Some posts are easy to write and some are difficult. This one is the most difficult that we have done, as it narrates a fundamental and indelible change in the essence of our organization. The news has been out for some time, but many may still be unaware that our policy director, Merrillee Malwitz-Jipson, has assumed a full time position with Sierra Club.
Such are the cycles of life, and nothing stays the same, but that doesn’t make it any easier to make the adjustment. OSFR is sad to see her leave, but also happy and proud that our most visible and active member has risen to the next level and can continue doing her work but with a much more solid base and with many more resources.
And get paid, and with benefits, a very sudden and drastic change from the totally volunteer infrastructure from which she has worked for many years, receiving plenty of appreciation and gratitude, but no remuneration.
Merrillee helped create Our Santa Fe River and she sustained it as its heart and soul for many years. People far and wide know her as their sole contact for OSFR. The water management districts, all the people in their make-up, executive directors, governing board members, water scientists, all are on a first name basis with her. She calls them, emails them, travels to them demanding meetings and explanations, buys maps and documents from them with her own money, and she drives them crazy.
The Columbia County officials are subjected to the same or worse. The Florida Department of Environmental Protection may be more extensive, but she has personal contacts with Drew Bartlett and many others. Our political representatives do not escape by any means. She is present at the delegation meetings in the districts, visits them in their offices in Tallahassee, and of those who happen to sit on a Legislative committee related to the environment, every single one of them knows her or knows very well who she is.
As policy director, Merrillee has been on the forefront of our group and she meets the public head-on. When we challenged an excessive water consumptive use permit, she was one the one who was personally sued. When a woman driving down I-75 found the water not working in the rest stop toilet, she called Merrillee. And when Paddle Florida needs a speaker at a stop-over in Dowling Park, or the community program directors in Cedar Key need someone, or the Friday Forum in Ocala, or the University of Florida needs a panel expert, they call her. And she never says no.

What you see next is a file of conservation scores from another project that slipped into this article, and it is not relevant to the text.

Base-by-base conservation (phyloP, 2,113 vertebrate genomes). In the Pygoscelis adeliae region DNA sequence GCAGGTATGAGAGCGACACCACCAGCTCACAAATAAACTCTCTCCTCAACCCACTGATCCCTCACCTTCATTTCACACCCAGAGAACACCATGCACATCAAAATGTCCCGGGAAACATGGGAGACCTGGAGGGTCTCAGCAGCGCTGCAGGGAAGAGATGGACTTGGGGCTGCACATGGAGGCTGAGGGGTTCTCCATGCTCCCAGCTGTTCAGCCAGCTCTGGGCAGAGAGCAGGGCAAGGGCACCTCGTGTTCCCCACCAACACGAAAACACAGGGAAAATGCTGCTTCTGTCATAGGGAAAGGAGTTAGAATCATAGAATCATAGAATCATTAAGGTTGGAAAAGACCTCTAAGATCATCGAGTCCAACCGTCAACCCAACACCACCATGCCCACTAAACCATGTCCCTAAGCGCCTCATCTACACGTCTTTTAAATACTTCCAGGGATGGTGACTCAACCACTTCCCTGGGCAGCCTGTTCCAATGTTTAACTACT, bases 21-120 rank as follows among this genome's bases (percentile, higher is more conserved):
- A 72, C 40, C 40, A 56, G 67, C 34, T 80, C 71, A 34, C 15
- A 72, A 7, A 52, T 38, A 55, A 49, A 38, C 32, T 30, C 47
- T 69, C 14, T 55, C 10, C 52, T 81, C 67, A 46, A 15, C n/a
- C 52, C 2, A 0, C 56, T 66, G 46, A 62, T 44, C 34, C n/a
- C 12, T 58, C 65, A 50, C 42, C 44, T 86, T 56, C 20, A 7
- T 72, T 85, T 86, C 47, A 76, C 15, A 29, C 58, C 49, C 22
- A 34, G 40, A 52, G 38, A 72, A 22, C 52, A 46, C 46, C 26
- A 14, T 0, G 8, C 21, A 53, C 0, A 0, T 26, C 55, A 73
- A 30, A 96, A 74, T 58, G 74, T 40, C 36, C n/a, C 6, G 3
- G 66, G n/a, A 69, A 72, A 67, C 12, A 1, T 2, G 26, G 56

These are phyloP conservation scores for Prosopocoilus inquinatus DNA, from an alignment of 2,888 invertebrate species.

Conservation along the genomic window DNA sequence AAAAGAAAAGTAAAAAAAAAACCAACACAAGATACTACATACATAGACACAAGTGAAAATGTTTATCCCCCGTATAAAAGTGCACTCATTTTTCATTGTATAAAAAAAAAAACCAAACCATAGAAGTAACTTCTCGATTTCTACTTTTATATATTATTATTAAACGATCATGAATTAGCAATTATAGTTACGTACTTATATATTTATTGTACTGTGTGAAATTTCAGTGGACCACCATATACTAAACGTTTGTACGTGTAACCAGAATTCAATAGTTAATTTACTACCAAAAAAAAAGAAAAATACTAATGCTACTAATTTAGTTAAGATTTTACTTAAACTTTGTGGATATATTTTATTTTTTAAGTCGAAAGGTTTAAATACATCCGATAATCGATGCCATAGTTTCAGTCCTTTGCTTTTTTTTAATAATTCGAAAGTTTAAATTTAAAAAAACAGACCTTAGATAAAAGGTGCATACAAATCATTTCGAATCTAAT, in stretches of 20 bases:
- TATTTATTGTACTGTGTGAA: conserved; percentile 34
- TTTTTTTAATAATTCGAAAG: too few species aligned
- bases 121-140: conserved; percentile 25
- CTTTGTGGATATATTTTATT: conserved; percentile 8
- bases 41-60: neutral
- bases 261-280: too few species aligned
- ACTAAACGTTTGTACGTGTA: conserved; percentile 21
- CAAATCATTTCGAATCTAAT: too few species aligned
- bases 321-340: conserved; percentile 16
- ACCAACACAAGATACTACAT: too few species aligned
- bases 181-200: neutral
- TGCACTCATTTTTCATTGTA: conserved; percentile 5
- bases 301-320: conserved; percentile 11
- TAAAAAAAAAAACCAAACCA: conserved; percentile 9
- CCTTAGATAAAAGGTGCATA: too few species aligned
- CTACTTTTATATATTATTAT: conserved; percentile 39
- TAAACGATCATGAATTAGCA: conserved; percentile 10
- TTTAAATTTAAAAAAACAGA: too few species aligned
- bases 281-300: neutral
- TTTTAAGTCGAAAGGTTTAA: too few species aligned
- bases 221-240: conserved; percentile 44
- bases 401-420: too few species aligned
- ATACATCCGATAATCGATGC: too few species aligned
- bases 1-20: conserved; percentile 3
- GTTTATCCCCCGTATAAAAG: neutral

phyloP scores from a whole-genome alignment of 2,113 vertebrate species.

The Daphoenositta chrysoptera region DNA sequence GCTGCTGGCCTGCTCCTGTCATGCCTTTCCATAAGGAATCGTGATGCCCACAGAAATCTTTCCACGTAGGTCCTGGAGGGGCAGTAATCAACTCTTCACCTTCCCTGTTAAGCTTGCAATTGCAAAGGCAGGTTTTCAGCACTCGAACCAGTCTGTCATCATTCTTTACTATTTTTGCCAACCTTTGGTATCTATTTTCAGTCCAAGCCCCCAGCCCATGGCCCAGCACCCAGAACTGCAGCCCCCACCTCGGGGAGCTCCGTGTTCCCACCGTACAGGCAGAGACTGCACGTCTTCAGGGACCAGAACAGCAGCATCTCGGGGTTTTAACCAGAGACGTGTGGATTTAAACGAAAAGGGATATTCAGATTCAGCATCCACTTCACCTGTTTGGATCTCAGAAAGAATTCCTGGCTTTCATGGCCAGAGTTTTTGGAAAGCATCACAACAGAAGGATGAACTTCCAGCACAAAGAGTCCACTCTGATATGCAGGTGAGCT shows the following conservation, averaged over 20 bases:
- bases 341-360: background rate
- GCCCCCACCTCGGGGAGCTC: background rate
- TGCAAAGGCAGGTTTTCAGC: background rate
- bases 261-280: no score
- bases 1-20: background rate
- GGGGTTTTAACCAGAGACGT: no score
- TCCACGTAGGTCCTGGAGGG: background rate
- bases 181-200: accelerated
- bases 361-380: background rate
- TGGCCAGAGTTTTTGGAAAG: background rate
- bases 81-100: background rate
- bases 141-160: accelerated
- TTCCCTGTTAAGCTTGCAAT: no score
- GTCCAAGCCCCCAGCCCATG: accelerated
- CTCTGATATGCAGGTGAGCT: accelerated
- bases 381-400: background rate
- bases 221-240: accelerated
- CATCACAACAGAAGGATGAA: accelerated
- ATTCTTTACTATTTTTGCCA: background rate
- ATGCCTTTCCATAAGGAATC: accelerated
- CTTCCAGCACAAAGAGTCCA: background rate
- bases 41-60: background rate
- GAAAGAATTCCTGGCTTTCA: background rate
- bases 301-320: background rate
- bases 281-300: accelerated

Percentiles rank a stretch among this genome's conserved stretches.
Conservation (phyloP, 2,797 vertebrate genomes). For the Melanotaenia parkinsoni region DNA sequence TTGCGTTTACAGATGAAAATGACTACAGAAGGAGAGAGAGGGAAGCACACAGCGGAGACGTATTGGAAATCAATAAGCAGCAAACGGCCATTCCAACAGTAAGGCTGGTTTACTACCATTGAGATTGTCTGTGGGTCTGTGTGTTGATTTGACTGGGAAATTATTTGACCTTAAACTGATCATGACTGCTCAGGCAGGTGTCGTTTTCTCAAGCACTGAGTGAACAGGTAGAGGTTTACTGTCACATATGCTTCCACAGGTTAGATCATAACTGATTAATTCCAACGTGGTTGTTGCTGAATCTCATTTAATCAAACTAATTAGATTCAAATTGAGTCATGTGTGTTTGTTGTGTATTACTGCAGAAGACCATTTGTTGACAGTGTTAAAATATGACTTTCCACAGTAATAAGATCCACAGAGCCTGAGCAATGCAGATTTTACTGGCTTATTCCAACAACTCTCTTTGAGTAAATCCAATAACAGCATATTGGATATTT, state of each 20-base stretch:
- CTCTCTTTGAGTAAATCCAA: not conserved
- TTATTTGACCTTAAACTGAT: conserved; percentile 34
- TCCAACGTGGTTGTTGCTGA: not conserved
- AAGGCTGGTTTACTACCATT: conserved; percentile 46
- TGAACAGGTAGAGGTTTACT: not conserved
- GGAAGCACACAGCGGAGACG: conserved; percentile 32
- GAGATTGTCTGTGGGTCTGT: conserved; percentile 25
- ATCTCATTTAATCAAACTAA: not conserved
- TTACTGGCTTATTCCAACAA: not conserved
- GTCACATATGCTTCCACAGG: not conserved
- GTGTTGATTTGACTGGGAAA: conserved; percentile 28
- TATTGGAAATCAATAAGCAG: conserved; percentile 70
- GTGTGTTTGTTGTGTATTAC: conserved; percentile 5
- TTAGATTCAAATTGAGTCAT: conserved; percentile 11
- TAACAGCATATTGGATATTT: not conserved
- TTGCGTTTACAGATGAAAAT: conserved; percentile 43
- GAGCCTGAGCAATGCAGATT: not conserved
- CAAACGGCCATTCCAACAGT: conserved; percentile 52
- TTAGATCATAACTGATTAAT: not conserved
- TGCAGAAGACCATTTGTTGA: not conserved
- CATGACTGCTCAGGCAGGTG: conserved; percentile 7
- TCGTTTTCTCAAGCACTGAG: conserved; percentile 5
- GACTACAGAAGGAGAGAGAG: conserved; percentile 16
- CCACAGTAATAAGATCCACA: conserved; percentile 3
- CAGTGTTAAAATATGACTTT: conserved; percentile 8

Not to mention the two latest crises: when people wake up one day and find a huge chicken factory being constructed across the road, or a phosphate mine in the works, and they have absolutely no idea what to do, or whom to call, they call Merrillee. She organizes meetings and launches the campaign and teaches them what to do.
And it is safe to say that the leaders of every single environmental group in the state and far beyond know or know of Merrillee. We could go on and on, talking about fracking ordinances, radio and TV interviews and such, but we will refer you to our “What we do” page.
So as we said, her departure leaves us sad but happy and proud, as we hold Sierra Club in the highest regard and view this as our President Pam Smith said, “an inevitable evolution” as competence, skills and excellence seek and will rise to its own levels. Her guidance, leadership and spirit which made OSFR a force will never be forgotten. Sierra Club has gained more than they know, but we too are strengthened as Merrillee will continue, stronger than ever in her new role, but forever a member of OSFR.
With gratitude and love, Merrillee, OSFR wishes you the very best on your new journey.